The goal of people wanting to age comfortably is to maintain a balance between Physical Ability and Environmental Demands. Hitting the mark of comfort can be done in two ways, first, to build physical reserve through exercise and good nutrition (see section on Function and Exercise). Systematic exercise is the best hope for keeping physical ability ahead of daily and seasonal demands of the house. Having enough strength to carry a stack of plates and put them on a shelf at shoulder height, maintaining enough flexibility to put a pan on a low shelf, having enough strength to make a bed, the stamina to clean, sweep and garden, and get groceries.


 

 

Making a bed requires strength to lift the mattress to tuck the corners and to put on fitted sheet corners. It requires flexibility and back strength to bend and stoop. Endurance and stamina are required to walk around the bed, particularly the larger beds, like king mattresses.

 

 


 

 

 

 

Gardening provides a means of being active with a great deal of satisfaction.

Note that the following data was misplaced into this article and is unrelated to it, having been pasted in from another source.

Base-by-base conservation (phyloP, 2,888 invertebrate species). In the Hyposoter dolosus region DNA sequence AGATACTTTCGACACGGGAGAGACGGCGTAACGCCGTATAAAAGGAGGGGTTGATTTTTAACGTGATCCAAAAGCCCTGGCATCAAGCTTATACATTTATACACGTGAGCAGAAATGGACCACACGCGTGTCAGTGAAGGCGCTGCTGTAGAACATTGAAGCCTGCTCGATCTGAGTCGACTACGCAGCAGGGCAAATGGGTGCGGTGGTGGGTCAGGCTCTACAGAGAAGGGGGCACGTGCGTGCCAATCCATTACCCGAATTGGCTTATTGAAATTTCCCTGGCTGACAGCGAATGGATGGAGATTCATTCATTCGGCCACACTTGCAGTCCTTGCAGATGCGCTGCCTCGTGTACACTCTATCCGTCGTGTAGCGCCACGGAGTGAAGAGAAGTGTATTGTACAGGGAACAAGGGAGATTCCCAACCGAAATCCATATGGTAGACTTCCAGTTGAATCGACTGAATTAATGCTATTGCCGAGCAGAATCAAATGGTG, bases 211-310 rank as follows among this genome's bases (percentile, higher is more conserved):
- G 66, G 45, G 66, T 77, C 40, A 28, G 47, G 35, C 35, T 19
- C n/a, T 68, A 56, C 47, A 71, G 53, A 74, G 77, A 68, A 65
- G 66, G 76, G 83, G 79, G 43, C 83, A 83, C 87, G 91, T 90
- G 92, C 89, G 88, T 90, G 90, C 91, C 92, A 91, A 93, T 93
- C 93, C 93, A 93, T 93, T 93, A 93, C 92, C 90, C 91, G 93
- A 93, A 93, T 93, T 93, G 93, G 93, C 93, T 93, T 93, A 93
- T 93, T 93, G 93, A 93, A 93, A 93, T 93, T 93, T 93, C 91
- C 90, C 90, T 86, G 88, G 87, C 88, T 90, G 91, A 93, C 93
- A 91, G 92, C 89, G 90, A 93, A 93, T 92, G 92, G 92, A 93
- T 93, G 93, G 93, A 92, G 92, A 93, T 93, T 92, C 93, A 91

Yet, gardening requires strength, flexibility and stamina. Well-rounded exercise can build physical reserve to make gardening easier. See the Function and Exercise section for more details.

 

 

 

 


 

 

 

 

Sweeping the floor requires core strength particularly lower back strength as well as leg strength. Bending and stooping is often reported as a functional limitation. It is the proverbial “canary in the coal mine”, an early warning sign of subsequent functional limitations.

 

 

 

 


 

Independence in a home is often linked to transportation. If a person loses the ability to drive, as can happen, well before he is ready to move to a “retirement community”, living within a quarter mile of a bus stop or a grocery store can prolong the ability to live-in-place without moving. The environmental demand may be greater after a person is unable to drive, requiring greater fitness or physical reserve. In Figure 1, the demand moves to the right so life feels more difficult. Instead of being in the zone of “maximal comfort” he is now in the zone of “maximal performance potential”. During this period of greater walking there may be a brief period of stress and anxiety, however as the body adapts to the increased demand and becomes more physically fit, she or he will re-enter the zone of “maximal comfort”. If a disability or other obstacle impedes the training effect the environmental demand must be lowered as can be seen below.